5/10 Brainiac murders Psimon
As a villain whose cognitive abilities are his greatest asset, it’s quite humiliating for Psimon to be slaughtered by another brain-themed villain – especially one he’s already killed. Brainiac returns from the “dead” to exact revenge on his killer Psimon, illustrating the saying “pride comes before a fall”.
During the Crisis on Infinite Earths In this event, Psimon attempts to blow up Brainiac so that he can take over the Coluan’s plans to control five Earths. Psimon assumes that Brainiac is really gone, but immediately after his death, Brainiac reappears. Psimon is unaware of his victim’s return, as he can only perceive thoughts from organic life. Brainiac brutally takes out Psimon in the midst of rejoicing, revealing that he transferred his data to his ship’s infrastructure upon sensing Psimon’s presence on board.
4/10 The Joker murders Psimon…again
Few villains have seen as many stupid deaths as Psimon. To offend Psimon even more crisis Murder, the Joker took Psimon after-crisis, to. With the Injustice League stranded on an uninhabited planet, Psimon suggests they accept their new reality and repopulate rather than attempt to escape their fate.
The Joker immediately murders Psimon with a rock, calling him an “idiot”. While it logically follows that Psimon could not sense Brainiac’s presenceSince the latter is inorganic, being a powerful telepath, Psimon really should be able to manipulate his fellow human beings, living evildoers, with no problem. This leaves readers wondering why Psimon doesn’t telepathically compel everyone, including the Joker, to carry out his plan.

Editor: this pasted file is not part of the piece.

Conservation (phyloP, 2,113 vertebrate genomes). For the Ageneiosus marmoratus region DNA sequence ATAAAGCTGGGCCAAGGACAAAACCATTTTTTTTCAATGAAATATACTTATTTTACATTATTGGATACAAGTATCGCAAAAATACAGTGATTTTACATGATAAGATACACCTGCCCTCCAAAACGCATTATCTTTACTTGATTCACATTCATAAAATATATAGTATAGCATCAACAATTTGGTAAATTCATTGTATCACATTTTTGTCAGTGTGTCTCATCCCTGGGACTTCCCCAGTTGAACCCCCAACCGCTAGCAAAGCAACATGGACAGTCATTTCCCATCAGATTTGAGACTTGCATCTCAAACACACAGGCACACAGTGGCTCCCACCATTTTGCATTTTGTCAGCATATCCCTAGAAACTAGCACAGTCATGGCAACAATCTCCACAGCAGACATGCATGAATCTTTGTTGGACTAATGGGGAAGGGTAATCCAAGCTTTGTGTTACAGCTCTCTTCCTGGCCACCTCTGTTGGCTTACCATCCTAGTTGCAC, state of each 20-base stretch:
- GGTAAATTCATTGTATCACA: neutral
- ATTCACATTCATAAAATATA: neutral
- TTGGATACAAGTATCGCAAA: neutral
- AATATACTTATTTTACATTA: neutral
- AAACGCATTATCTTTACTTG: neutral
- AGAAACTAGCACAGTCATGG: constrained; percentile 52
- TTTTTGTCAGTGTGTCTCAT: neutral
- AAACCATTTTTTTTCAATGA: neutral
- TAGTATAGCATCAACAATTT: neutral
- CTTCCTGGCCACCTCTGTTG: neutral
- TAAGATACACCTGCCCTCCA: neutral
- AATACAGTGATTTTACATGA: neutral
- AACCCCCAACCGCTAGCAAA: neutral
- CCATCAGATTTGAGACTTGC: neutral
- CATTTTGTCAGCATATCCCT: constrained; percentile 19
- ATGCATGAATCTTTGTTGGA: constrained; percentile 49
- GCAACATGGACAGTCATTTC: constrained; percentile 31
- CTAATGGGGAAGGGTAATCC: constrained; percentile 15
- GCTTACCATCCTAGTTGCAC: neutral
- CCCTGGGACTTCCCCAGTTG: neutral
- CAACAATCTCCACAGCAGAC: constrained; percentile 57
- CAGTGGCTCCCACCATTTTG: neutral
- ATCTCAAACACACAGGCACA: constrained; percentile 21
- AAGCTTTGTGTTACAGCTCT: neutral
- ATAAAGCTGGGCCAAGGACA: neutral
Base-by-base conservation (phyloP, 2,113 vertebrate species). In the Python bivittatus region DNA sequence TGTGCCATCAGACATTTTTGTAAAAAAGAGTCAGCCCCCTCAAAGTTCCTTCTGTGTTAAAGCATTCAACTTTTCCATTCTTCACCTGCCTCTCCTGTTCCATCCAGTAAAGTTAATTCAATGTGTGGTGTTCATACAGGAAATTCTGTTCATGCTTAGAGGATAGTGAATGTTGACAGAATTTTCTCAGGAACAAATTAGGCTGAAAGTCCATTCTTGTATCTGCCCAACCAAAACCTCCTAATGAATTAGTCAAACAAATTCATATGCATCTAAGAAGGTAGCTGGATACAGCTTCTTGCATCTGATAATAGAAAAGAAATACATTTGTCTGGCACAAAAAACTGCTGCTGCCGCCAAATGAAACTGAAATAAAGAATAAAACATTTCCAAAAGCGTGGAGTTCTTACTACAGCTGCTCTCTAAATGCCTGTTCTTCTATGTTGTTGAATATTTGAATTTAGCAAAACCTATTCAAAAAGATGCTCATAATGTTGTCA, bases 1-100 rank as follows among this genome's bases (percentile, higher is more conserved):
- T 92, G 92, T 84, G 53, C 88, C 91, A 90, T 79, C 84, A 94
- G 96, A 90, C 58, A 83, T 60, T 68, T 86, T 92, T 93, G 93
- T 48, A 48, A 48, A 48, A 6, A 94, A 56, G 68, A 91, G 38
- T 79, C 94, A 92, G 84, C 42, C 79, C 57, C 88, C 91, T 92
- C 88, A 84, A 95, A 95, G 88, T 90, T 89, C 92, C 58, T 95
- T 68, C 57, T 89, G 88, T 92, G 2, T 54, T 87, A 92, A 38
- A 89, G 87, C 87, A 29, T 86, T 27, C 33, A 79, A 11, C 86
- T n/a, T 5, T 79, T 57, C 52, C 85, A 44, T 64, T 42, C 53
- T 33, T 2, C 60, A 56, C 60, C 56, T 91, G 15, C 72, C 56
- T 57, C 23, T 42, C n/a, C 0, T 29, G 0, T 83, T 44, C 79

3/10 The Anti-Monitor should have stayed dead
Like its mother Perpetua, the Anti-Monitor was supposed to be indestructible. Like his mother, a cohort of mortal heroes defeats him, ending the crisis he brought to the multiverse. While Perpetua remains defunct after their respective crises in continuity, the Anti-Monitor has actually reappeared since then Crisis on Infinite Earths.
The Anti-Monitor came back during the Sinestro Corps War, and his resurrection is all the more puzzling thanks to his mother’s death: the Anti-Monitor essentially derives his powers from Perpetua, making him less powerful than her. This raises some serious logistical questions and makes his “death” seem made up.
2/10 Doctor Light’s death is very complicated
The already confusing “Trinity War” storyline in justice league volume 2 is only confused by Arthur Light’s death. The villain, seemingly reformed, dies when Superman very suddenly and inexplicably burns light with his heat vision. Atomica (an alternate Earth Atom working with Prime Earth’s Justice League at the time) reveals that she placed a microscopic piece of Kryptonite in Superman’s brain and activated his thermal vision.
Atomica did this to create a conflict between Doctor Light’s iteration of the League and Superman’s. This leads to power struggles that weaken the League against the Crime Syndicate (Earth-3’s evil Justice League analogue, where Atomica’s true allies lie) when they appear later in the issue. Basically, Doctor Light’s death is a bizarre and awkward way for the Crime Syndicate to prepare for a takeover.
1/10 A’monn A’mokk’s plan backfires completely
The White Martians and the Vulcans share an ancient blood feud. The Vulcans are heroes imbued with a special metagene and a mission to destroy the White Martians, and the White Martians seek to reciprocate the favor. In the second volume of son of VulcanWhite Martian A’morr A’mokk kills Vulcan Johnny Mann in a fight, but also sustains fatal injuries himself.
This motivates A’morr’s companion, A’monn A’mokk, to redouble his mission to destroy the Vulcan legacy.
Embarrassing enough for A’mokk, his efforts backfire royally. Even with the help of his human-Martian hybrid children, newly appointed fourteen-year-old Vulcan Mikey Devante kills A’mokk without breaking a sweat.